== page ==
Postby JayS » 27 Jan 2019 02:58

I remember when Manekshaw died, no senior mantri, Officer from GOI, PM, President attended his funeral. Even all the three Chiefs skipped, not even IA Chief attended funeral of the Field Marshel. When he was alive he had to face issues with pension and all for years. Such is the treatment we give to one of the highest decorated Soldiers, the topmost officer and a War Hero.

Suresh S
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Re: Indian Army History Thread

Postby Suresh S » 28 Jan 2019 01:29

Ever since the day general Sam bahadur died there is pain in my heart. The disrespect shown to one of India,s great sons is Disgusting. In my book General manekshaw must be given a proper buriel deserving of a great son of India with everyone including the three chiefs and Prime Minister and his cabinet present .He must be given the Bharat Ratna, for once to a man that actually deserves it.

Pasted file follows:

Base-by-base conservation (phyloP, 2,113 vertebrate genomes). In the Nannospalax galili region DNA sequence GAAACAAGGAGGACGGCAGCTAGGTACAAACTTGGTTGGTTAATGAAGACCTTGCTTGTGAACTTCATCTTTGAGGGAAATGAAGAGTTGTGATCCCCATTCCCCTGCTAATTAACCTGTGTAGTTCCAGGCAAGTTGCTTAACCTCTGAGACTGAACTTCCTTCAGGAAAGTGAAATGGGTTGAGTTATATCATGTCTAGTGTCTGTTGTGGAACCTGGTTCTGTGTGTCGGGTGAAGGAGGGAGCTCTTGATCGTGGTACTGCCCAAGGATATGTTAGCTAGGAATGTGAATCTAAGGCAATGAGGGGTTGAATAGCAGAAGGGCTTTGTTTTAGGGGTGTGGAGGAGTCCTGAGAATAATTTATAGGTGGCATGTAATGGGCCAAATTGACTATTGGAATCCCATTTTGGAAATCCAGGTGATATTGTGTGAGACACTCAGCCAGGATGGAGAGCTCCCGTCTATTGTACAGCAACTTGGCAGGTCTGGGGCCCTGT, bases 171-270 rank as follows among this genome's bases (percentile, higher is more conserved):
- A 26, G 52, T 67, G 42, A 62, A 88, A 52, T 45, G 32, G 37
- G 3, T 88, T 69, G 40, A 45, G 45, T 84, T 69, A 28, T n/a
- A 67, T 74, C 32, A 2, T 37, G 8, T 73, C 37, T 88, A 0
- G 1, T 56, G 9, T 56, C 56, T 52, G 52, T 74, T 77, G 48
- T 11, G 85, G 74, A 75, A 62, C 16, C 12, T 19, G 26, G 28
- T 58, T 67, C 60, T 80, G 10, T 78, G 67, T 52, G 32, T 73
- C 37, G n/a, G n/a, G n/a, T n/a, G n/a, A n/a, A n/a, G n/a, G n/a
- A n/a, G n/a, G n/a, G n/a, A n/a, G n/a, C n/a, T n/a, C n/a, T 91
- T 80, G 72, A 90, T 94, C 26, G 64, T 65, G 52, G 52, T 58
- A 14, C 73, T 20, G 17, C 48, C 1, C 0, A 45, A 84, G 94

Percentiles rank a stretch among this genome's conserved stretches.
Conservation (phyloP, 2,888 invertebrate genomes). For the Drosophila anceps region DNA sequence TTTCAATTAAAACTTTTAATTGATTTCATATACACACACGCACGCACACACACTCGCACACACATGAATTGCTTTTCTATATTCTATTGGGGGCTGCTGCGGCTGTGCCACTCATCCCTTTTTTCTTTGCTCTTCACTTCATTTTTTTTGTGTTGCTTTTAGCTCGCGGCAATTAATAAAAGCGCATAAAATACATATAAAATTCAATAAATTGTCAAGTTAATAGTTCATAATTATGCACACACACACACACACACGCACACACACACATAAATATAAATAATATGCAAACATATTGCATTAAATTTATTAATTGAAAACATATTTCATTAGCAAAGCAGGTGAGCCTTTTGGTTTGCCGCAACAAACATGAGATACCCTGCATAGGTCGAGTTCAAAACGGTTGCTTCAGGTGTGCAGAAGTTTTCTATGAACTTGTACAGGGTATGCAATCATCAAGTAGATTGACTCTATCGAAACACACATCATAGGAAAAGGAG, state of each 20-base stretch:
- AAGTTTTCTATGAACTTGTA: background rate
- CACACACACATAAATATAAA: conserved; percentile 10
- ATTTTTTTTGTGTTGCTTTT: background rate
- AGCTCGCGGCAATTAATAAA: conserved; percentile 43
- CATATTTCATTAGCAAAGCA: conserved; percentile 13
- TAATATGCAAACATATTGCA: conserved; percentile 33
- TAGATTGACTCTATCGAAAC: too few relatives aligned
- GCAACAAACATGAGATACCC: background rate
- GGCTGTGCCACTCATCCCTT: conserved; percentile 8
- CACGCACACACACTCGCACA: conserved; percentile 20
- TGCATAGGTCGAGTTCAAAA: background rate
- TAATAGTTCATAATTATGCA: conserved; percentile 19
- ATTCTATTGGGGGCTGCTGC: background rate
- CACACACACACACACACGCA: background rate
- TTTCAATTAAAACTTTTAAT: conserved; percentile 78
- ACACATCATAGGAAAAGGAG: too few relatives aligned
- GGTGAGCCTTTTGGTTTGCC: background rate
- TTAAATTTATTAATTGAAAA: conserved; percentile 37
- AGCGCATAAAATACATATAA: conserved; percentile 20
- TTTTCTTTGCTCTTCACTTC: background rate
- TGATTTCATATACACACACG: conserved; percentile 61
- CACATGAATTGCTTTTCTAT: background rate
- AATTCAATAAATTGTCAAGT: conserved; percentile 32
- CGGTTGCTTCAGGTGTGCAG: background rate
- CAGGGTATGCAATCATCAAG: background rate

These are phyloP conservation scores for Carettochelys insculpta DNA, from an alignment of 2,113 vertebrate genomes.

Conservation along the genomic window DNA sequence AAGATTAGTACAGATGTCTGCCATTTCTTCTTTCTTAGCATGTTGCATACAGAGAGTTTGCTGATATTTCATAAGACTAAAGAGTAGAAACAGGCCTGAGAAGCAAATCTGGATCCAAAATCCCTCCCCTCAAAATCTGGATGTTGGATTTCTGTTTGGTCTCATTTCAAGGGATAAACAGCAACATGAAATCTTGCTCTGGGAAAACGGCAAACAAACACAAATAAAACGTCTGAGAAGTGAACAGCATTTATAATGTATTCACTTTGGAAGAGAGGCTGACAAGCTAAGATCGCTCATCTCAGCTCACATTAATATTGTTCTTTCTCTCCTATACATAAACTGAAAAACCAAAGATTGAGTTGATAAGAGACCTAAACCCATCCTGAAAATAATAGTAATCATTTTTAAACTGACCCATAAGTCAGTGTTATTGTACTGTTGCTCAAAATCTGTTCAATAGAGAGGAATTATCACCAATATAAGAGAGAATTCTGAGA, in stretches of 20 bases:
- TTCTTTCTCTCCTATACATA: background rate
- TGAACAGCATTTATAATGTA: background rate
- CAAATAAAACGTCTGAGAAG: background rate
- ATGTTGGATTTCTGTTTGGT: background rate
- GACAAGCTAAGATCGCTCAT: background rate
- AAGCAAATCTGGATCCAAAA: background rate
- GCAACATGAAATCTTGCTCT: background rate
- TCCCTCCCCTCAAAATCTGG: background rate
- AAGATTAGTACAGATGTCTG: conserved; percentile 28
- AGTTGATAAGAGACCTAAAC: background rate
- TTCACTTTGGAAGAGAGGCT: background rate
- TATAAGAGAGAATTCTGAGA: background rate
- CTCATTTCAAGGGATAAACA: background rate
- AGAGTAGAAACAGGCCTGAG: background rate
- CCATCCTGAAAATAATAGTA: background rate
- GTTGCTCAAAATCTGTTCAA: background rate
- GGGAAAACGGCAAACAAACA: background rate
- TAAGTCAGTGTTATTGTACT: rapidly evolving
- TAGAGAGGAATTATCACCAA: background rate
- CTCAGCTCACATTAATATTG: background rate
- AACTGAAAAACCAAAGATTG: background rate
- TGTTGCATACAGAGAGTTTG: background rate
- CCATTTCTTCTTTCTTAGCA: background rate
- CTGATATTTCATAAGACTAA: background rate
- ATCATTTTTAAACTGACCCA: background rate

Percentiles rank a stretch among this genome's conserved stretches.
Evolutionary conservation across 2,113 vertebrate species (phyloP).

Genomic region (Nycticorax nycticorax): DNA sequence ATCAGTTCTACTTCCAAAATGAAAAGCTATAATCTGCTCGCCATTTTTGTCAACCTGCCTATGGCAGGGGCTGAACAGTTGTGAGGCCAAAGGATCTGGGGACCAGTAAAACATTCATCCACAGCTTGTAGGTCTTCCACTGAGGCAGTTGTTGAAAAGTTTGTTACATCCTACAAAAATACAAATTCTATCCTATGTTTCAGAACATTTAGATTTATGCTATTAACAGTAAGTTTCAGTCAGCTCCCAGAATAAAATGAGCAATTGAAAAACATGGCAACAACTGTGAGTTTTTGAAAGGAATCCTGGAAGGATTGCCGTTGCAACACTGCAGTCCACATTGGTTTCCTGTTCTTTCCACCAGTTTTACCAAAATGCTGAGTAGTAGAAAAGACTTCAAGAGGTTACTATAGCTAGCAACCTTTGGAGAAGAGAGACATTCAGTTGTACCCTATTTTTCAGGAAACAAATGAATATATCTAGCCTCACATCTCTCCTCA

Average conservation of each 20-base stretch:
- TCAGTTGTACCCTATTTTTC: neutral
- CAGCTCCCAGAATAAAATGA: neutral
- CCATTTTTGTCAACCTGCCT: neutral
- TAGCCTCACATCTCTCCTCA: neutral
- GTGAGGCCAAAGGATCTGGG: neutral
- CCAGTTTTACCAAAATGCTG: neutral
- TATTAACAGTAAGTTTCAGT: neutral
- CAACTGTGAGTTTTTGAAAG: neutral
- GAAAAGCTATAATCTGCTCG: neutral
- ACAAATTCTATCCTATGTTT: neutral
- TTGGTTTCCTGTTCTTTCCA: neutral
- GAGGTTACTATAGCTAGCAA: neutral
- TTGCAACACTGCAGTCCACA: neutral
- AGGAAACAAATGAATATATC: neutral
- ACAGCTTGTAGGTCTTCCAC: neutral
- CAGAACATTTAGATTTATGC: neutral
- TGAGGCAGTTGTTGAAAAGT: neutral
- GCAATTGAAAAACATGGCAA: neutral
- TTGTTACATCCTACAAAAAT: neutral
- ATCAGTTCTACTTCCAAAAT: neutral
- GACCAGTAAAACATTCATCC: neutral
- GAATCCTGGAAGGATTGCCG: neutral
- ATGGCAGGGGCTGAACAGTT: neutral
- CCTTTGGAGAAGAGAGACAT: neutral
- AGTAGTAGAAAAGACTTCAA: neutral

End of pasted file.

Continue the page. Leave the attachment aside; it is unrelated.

wig
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Re: Indian Army History Thread

Postby wig » 29 Jan 2019 17:02

www.ourstory.info/library/4-ww2/Tiger/t ... l0k3_42eOM

link to history of ops conducted by the fourth, eighth and tenth Indian Divisions during WW2

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Re: Indian Army History Thread

Postby Rakesh » 01 Feb 2019 04:42

https://twitter.com/Prodef_blr/status/1 ... 1444968453 ---> Remembering Field Marshal Kodandera Madappa Cariappa, the first Commander in Chief of Independent India on his birthday today. He was born on 28 January 1899.

Image

https://twitter.com/rashtrapatibhvn/sta ... 3302894593 ---> Being handed the Field Marshal’s baton (bottom photo). Only a Field Marshal/five star general carries a baton and salutes with his baton.

Image

Image

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Re: Indian Army History Thread

Postby Prem » 26 Feb 2019 03:55